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Aspiring public defender sees passion come together at McGeorge

May 17, 2019

Sydnie Reyes '19As Sydnie Reyes '14, '19 prepares to graduate May 2019, she reflects on how the past three years at McGeorge School of Law have been an integral part of her life. While pursuing an undergraduate degree in psychology with a minor in pre-law on Pacific’s Stockton Campus, Reyes was drawn to McGeorge’s strong focus on public policy, legal program and financial aid support. These benefits, plus her desire to make a difference in people’s lives, ultimately contributed to her decision to pursue a law degree at McGeorge.

It didn’t take long for Reyes to become actively involved on the Sacramento Campus and in surrounding communities.

After seeing a need for increased diversity and inclusiveness on campus, she led a successful effort to create the Center for Inclusion and Diversity (CID). She advocated for a student-led space for trainings, conversations, and even just quiet study for minority and first-generation students. Reyes focused on how a student-led “safe space” could help retain diverse law students, a national struggle among law schools and firms. In the first year of CID, she dedicated countless hours, which she admits was a bit challenging. But with her persistence and dedication, CID has become a central place for students to feel a sense of belonging and receive academic, social and emotional support.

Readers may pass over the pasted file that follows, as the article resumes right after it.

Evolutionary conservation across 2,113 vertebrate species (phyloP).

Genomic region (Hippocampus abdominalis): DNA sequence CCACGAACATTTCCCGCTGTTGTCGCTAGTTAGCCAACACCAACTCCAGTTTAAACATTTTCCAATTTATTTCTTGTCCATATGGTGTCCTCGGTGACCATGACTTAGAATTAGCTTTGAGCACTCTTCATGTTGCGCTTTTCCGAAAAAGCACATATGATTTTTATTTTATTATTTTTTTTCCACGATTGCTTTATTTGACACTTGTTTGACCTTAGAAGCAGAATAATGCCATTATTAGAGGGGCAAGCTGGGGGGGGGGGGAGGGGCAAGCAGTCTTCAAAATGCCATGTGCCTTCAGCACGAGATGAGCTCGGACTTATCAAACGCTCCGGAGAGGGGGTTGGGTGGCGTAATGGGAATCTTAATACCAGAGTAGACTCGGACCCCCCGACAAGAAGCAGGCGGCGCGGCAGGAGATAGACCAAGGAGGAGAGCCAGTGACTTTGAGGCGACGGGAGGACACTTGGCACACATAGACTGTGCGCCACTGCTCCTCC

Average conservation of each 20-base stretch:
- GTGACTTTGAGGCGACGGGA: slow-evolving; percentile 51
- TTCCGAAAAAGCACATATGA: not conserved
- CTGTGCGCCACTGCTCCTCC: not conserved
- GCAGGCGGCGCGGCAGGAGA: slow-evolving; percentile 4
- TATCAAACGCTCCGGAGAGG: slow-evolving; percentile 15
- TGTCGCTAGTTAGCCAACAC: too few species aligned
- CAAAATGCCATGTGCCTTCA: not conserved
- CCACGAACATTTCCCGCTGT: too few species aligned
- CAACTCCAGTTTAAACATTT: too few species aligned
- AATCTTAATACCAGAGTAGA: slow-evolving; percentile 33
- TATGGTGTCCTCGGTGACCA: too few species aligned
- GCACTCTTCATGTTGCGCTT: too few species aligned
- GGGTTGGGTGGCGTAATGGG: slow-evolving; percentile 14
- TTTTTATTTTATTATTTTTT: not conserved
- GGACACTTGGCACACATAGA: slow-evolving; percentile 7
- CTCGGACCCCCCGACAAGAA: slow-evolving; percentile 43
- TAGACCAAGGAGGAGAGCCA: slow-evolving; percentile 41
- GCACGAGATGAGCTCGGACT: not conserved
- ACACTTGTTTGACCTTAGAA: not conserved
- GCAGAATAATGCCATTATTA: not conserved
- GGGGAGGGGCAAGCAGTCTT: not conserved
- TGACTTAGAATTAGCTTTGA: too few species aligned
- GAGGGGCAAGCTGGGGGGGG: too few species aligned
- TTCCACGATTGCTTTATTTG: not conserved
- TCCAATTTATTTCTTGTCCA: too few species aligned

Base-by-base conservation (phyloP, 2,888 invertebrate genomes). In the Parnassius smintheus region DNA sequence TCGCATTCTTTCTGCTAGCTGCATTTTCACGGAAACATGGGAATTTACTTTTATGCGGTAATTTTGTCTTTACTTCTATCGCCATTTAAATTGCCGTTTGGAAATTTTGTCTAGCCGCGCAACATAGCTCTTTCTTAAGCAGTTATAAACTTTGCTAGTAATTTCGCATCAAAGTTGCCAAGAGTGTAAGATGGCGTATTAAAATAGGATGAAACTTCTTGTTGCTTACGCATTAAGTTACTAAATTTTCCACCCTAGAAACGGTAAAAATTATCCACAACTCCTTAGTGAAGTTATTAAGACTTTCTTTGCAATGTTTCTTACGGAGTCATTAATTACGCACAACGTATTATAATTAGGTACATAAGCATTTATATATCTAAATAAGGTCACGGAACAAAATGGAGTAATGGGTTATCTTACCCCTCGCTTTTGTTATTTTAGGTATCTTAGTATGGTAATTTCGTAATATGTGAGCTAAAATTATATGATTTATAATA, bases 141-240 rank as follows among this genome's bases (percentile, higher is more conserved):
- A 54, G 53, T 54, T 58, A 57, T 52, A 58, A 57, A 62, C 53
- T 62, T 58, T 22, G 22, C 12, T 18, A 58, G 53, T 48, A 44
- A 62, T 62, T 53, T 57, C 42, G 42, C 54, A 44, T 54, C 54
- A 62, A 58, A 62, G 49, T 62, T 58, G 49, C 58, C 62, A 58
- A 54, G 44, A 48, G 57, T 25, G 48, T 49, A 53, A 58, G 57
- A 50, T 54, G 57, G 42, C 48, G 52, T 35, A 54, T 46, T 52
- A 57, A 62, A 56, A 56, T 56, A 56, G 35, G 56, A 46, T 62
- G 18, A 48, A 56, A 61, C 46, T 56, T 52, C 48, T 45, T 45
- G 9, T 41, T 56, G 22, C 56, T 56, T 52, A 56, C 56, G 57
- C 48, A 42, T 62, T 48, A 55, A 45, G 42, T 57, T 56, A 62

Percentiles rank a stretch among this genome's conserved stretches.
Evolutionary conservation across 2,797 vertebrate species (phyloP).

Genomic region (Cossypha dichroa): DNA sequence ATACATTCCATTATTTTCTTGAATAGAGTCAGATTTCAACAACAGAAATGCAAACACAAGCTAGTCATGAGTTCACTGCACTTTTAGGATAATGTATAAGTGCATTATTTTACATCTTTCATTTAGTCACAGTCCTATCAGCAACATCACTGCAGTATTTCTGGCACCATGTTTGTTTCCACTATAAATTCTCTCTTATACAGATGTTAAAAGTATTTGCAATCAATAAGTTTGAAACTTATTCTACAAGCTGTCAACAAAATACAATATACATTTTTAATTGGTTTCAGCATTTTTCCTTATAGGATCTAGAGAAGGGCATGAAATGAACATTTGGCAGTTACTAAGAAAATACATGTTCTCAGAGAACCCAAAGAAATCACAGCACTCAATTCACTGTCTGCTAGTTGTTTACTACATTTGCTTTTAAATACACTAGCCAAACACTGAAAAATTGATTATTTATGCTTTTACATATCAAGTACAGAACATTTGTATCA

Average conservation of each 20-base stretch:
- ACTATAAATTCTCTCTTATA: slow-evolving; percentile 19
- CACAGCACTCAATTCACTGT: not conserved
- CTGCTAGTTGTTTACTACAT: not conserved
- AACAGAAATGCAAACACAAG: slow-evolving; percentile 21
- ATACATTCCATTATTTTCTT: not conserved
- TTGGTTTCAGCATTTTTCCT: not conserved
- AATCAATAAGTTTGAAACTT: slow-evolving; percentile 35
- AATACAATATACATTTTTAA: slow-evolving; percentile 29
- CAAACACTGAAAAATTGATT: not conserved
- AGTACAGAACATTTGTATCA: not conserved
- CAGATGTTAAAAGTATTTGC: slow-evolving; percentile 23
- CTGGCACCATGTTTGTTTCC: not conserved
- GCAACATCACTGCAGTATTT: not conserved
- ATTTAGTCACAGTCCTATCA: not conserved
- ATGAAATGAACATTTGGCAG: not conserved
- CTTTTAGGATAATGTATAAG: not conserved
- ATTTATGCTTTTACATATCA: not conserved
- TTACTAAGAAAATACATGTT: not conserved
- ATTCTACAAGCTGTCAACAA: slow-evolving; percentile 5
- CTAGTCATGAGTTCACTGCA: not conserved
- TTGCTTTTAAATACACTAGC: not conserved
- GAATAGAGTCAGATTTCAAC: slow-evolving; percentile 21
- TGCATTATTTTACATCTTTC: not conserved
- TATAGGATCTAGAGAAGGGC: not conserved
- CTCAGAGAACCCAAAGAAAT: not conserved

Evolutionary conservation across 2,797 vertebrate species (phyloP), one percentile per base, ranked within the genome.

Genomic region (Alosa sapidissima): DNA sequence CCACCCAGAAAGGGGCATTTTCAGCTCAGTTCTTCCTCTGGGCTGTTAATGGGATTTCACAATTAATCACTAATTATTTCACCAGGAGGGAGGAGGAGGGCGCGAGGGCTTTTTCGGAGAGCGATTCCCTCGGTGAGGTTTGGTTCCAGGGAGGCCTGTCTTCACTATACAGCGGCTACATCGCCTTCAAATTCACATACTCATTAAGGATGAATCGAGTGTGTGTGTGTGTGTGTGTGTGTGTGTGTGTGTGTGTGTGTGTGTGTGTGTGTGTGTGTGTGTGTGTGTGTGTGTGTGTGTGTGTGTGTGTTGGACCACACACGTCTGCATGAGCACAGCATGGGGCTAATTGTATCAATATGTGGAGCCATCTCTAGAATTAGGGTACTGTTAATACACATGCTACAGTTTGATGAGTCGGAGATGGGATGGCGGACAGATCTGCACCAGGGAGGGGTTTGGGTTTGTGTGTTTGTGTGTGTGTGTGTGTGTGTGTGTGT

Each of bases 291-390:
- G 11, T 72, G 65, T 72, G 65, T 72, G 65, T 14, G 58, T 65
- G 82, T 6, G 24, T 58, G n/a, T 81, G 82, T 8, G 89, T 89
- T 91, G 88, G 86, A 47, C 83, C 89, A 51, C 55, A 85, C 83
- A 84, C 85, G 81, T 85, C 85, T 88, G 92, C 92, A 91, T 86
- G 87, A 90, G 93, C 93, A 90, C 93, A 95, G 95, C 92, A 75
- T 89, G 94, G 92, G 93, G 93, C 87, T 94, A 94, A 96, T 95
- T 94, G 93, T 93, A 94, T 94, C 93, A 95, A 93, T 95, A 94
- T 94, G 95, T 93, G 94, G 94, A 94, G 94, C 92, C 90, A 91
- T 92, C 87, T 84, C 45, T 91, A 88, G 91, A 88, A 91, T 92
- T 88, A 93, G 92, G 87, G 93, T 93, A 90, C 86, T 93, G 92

“All those times spent putting up posters and taking them down after the event was worth it,” Reyes said. “CID really made a difference. We saw an improvement in the quality of programming across the index.”

Students were able to come together because of the effort to celebrate their cultures and engage in critical discussions to improve the community.

In between studying and attending classes, she found time to serve as president of the Latino Law Students Association, vice president of the Student Bar Association and a mentor to first-year law students as a Torts Fellow. She has volunteered for numerous projects, such as the creation of bar scholarships for students who must work while studying for the bar exam and assistance to low-income families living in rural areas with legal needs.

Reyes understands the importance of obtaining work experience, so she tapped into opportunities in the United States and abroad to gain broader experience.

She worked as a certified law clerk with the Federal Defender of Eastern District of California, a certified legal intern with the Sacramento County Public Defender’s Office, and an intern for a supreme court in Guatemala. It’s no wonder that the McGeorge community nominated her for the 2019 National Jurist Law Student of the Year award.

While Reyes prepares for the next chapter in her life, she gets sentimental about leaving the McGeorge community.

“I’ll probably be emotional in my cap and gown moment,” Reyes confessed. “Life is always a work in progress. But for me especially, I was able to find those moments of integration during this last year. Moments when I can see my passion come together.”

As the first in her family to receive a professional degree, Reyes looks forward to sharing the triumph and celebrating this victory with her family.

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